Wednesday, July 25th, 2007

XBL 2.0 Primer

Category: JavaScript

The W3C’s Web Application Formats Working Group has published the XBL 2.0 Primer, which provides a developer-friendly introduction to the XBL 2.0 Specification. XBL stands for the XML Binding Language and serves as a presentational and behavioral layer above XML. XBL will one day allow you to easily implement new DOM interfaces using JavaScript (complete with an inheritance model) and create custom reusable components. Once browser vendors implement XBL, it could potentially have a significant impact on the way we design and build web applications. Amongst other things, XBL lets you:

  • Create custom UI widgets on-top of DOM Elements without changing the underlying DOM,
  • Dynamically reorder content in a document,
  • Easily declare complex event handlers,
  • More completely separate the markup and behavior,
  • Reduce the number of divs and spans in web documents,
  • Dynamically pre-fetch media and style-sheets,
  • XBL’s application is, of course, not just limited to web applications.

To show some of the features and syntax of XBL, here’s a hypothetical example of the game Space Invaders in XBL. Note the use of inheritance and the use of CSS-style Selectors to apply a binding.

  1. < ?xml version="1.0"?>
  2. <spaceinvaders xmlns:html="">
  3.     <city name="metropolis">
  4.         <invader /><invader /><invader />
  5.         <defender />
  6.     </city>
  8.     <xbl xmlns="">  
  9.         <!-- import whatever global scripts you need  -->
  10.         <script src="AnimationLib.js" />
  11.         <script src="AjaxLib.js" />
  13.         <binding id="ship">
  14.             <implementation>({
  15.                 this.missiles: 10,
  16.          50,
  17.        = function(){...},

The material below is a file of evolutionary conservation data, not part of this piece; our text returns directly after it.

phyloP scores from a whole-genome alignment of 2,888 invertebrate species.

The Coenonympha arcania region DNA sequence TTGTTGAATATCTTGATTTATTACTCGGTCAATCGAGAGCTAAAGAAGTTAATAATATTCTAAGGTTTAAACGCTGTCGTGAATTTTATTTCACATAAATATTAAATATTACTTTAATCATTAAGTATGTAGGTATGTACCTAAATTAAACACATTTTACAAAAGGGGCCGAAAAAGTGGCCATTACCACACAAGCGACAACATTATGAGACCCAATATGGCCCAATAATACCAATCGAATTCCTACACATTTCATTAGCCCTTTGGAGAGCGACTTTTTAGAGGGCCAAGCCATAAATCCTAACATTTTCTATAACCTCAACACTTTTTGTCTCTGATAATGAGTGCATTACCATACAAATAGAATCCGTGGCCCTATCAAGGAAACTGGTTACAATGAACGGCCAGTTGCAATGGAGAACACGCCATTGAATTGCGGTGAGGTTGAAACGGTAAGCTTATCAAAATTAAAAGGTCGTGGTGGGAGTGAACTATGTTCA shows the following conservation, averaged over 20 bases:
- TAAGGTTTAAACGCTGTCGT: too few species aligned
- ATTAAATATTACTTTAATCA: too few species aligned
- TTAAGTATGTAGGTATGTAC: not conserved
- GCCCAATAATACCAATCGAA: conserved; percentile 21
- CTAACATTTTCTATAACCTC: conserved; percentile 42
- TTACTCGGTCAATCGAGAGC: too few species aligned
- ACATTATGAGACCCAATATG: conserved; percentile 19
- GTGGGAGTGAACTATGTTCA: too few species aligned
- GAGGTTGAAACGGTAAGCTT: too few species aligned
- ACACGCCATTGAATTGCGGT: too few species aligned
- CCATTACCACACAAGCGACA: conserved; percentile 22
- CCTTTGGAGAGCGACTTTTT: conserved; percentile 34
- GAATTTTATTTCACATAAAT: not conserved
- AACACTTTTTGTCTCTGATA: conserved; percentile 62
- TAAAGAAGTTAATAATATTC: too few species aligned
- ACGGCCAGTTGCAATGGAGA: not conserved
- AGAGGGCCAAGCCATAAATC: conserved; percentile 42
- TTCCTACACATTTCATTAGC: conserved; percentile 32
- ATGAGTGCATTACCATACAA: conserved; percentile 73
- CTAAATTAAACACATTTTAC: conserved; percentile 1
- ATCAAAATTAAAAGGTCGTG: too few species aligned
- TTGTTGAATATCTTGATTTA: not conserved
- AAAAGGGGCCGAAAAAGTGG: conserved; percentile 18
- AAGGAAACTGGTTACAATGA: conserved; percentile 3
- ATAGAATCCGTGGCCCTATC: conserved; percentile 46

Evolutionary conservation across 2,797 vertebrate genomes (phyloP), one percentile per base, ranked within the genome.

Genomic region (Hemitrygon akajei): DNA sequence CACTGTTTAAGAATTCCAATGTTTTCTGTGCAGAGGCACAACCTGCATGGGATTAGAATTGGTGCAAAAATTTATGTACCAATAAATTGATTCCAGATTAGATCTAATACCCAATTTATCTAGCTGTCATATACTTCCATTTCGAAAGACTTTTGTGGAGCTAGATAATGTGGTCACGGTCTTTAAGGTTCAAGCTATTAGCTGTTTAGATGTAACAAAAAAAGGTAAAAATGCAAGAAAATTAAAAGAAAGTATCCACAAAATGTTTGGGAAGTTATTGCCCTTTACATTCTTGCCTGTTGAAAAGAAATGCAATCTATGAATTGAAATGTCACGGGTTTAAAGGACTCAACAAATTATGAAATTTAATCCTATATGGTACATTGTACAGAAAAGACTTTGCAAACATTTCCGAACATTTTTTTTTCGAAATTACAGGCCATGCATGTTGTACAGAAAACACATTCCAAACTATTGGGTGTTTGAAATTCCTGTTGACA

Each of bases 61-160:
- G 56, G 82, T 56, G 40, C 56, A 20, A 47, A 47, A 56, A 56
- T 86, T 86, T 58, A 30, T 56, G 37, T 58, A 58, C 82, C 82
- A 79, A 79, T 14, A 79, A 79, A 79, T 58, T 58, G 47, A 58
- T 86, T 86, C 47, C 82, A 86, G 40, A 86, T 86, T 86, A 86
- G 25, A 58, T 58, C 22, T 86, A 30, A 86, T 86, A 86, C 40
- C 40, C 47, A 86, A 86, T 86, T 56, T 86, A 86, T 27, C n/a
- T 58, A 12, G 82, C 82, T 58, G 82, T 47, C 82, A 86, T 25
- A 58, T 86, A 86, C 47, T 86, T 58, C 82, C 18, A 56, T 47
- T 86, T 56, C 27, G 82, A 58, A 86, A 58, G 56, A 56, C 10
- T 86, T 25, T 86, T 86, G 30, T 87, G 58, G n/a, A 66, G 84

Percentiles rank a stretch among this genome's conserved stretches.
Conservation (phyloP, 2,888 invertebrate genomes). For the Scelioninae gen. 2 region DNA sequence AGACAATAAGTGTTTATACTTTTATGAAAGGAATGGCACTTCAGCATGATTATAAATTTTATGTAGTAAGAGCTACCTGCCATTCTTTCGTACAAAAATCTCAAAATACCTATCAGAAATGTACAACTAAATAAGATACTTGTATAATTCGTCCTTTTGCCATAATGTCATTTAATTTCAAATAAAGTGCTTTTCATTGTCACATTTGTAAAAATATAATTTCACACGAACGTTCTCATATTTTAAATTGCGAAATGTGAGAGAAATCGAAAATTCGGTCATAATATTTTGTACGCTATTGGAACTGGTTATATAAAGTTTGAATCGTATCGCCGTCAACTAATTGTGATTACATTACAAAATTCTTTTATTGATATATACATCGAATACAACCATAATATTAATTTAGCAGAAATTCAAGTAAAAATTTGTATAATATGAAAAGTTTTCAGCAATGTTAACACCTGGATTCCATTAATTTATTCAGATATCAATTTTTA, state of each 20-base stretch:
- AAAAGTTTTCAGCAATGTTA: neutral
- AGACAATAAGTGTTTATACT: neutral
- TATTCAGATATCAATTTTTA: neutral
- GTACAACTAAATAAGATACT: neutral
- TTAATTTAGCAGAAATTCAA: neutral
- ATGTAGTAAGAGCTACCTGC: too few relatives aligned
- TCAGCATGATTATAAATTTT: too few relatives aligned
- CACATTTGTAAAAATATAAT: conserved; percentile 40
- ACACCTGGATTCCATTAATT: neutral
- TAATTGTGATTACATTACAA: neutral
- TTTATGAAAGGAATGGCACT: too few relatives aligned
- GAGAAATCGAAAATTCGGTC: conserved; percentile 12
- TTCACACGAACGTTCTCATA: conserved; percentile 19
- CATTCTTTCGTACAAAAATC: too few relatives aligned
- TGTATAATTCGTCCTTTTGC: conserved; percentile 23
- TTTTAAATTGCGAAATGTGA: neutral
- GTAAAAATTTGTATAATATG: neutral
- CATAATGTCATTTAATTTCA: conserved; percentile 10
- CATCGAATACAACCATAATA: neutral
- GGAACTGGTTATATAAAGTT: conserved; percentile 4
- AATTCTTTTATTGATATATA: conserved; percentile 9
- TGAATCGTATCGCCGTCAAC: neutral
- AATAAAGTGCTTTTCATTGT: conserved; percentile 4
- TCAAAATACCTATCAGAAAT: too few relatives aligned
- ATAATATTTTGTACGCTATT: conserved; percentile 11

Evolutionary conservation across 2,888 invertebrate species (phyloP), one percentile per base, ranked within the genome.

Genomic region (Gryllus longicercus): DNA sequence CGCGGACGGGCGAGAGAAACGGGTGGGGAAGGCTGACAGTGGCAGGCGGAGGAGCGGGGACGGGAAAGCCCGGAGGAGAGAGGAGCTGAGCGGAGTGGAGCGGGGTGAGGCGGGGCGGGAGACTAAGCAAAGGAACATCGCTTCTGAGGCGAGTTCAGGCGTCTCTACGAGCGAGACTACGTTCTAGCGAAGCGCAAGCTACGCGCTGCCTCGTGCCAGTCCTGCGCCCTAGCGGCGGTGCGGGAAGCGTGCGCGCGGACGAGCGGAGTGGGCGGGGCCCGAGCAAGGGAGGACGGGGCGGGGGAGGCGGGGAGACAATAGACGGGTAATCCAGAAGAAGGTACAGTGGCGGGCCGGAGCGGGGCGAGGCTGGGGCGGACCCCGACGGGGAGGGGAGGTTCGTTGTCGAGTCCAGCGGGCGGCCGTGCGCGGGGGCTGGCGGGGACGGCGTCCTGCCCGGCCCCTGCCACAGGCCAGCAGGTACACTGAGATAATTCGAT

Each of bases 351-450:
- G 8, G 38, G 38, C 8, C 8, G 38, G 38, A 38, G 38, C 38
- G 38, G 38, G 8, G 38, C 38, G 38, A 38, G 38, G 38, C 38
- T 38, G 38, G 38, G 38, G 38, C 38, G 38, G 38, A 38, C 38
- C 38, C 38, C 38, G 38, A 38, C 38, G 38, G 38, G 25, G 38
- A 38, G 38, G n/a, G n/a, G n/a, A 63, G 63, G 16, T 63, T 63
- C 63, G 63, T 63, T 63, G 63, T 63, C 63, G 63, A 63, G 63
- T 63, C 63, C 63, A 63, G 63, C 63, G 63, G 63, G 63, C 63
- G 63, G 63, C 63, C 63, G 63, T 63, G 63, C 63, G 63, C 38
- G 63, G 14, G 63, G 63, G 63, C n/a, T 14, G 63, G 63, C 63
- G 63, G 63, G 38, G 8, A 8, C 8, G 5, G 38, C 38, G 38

18.                 this.move = function(direction){...}})
  19.             </implementation>
  20.         </binding>
  22.         <!-- bindings is attached to all invader elements -->
  23.         <binding element="invader" extends="#ship">
  24.             <implementation>({
  25.                 // invader logic...
  26.             })
  27.             </implementation>
  29.             <!-- replace the invader element with an image-->
  30.             <template>
  31.                 <html :img src="spaceInvader.png "/>
  32.             </template>
  33.         </binding>
  35.         <binding element="defender" extends="#ship">
  36.             <!-- deal with keyboard events -->
  37.             <handlers>
  38.                 <handler event="keypress" text="a">
  39.                     move("left");
  40.                 </handler>
  41.                 <handler event="keypress" text="d">
  42.                     move("right");
  43.                 </handler>
  44.                 <handler event="click" button="0">
  45.                     fire();
  46.                 </handler>
  47.             </handlers>
  48.             <template>
  49.                 <html :img src="defender.gif"/>
  50.             </template>
  51.         </binding>
  52.     </xbl>
  53. </spaceinvaders>

In the upcoming chapters of the primer, we want to show developers how XBL can be used with Ajax, how to transform, for example, an HTML table into an animated SVG graph. WAF is currently looking for people to help write the remaining chapters of the XBL 2.0 Primer.